[Libwebsockets] Help wanted: V4L2 / mp4 / h.264

Andy Green andy at warmcat.com
Fri Apr 30 15:45:38 CEST 2021

On 4/19/21 6:41 AM, Andy Green wrote:
> On 4/12/21 6:53 AM, Andy Green wrote:
>> Hi -
>> I spent the last couple of weekends on a minimal example that works 
>> with v4l2 and libav*.  What I have is in a couple of patches ahead of 
>> main here
>> https://libwebsockets.org/git/libwebsockets/log?h=_v4l2
> I spent this last weekend on this as well... it's still not there, but 
> it's getting close I think.  I updated _v4l2 branch.

After a lot of struggling around this can transcode live webcam MJPG -> 
mp4 + h.264 -> wss -> Media Source on Linux Firefox (yay) but not yet 
Chrome (boo).  It uses the multitail lws_ring stuff and retains the ftyp 
/ moov boxes and reapplies them as clients join, so you can open n tabs 
or have n clients on the same stream OK.

I tested it serving from two Linux desktop class devices and from an Rpi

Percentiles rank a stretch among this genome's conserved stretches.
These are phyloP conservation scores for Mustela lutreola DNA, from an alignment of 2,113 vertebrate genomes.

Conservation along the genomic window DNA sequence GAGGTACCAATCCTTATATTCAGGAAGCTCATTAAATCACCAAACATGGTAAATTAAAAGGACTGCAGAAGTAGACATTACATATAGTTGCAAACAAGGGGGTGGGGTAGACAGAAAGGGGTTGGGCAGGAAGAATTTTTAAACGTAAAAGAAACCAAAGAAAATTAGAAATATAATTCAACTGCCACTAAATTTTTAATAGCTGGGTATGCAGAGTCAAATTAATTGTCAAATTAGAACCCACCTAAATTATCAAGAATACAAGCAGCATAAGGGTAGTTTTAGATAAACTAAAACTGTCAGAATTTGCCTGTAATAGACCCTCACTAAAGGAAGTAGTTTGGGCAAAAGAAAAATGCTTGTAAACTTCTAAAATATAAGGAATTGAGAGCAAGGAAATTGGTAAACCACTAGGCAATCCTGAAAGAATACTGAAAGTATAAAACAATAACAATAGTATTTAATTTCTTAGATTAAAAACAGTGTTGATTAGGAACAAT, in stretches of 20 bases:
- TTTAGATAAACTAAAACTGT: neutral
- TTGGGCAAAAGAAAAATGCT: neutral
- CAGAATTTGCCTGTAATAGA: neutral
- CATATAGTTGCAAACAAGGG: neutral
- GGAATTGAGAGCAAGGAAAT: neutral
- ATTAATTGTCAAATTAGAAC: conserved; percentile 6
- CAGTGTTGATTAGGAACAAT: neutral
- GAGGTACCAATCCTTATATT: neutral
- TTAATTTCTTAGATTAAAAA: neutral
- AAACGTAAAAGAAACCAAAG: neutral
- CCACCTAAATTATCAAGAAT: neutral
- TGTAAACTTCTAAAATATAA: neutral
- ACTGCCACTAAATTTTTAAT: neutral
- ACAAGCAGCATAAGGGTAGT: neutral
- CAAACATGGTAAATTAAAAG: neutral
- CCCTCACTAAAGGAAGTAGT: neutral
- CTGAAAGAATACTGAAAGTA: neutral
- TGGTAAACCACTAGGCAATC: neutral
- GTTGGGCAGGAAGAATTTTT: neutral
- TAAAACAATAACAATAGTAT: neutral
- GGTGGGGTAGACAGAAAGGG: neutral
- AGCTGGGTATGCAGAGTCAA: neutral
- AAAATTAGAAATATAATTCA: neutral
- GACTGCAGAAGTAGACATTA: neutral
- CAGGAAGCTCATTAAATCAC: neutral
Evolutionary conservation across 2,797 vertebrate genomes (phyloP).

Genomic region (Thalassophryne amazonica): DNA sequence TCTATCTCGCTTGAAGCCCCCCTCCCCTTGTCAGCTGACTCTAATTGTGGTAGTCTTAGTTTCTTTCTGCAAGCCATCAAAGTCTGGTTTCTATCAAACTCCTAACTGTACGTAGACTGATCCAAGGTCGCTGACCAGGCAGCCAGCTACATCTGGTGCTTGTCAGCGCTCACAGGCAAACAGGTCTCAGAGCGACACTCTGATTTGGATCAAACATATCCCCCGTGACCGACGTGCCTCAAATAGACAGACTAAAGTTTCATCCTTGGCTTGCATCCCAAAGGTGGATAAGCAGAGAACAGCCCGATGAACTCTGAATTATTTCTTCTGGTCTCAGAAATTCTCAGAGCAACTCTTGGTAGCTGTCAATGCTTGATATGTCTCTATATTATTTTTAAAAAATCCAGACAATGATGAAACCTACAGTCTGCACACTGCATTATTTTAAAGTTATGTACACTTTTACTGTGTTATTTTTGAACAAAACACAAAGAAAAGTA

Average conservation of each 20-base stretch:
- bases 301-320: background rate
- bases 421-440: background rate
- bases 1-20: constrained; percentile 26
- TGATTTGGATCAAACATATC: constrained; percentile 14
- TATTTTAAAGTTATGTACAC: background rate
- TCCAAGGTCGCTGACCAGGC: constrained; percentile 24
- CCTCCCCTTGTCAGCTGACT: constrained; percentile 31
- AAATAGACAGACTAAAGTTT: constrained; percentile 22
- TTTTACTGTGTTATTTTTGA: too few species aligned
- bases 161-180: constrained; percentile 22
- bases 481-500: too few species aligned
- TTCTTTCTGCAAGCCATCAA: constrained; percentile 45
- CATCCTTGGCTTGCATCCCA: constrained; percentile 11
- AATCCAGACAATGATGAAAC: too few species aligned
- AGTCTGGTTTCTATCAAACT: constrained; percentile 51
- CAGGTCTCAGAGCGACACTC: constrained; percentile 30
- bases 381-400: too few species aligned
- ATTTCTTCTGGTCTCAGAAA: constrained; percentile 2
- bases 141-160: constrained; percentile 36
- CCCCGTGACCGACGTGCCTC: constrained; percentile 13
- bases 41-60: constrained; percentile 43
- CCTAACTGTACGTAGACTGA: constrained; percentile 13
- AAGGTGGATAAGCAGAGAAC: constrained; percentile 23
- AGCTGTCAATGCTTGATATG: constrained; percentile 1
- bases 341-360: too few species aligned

zero (using h264_omx accelerated encoding) over wifi.  For h264_omx, the 
example adapts the annex-b NALs to appear on every packet as required 
for ffox.

The client JS extracts the avc1 mimetype from the mp4 moov box in the 
stream now, the JS is reordered to get that info from the ws mp4 before 
initializing the mediasource.

Current caveats:

1) Only tries to stream h.264 video, doesn't try to do audio atm.  But 
it is getting data via libav* mux / , so it can be added.

2) Works on Linux ffox well, the same stream can be saved to a file and 
play in vlc and mplayer well too, but Chrome won't accept it as a video 
stream, it hangs up on it after one or two packets, 
chrome://media-internals only says:

   Append: stream parsing failed. Data size=12860 append_window_start=0 

I read that chrome requires a tfdt box in moof->traf, I added code to 
modify the moof section to add it reporting the packet pts, but it 
didn't convince Chrome enough.  So that's the last big mystery.

3) Right now the JS approach is try to display the most recent frame for 
minimal latency, but that has no queue to fall back on if the frame is 
late.  There is a queue in the JS but it needs more regulation to, eg, 
take the approach to always keep 3s of video in the queue and accept the 
latency.  But these adaptations, like spool to a file, are relatively 
easy once it works on Chrome.

I'd be delighted if anyone who already fought these kind of issues can 
give some advice or suggestions on what's missing for Chrome.


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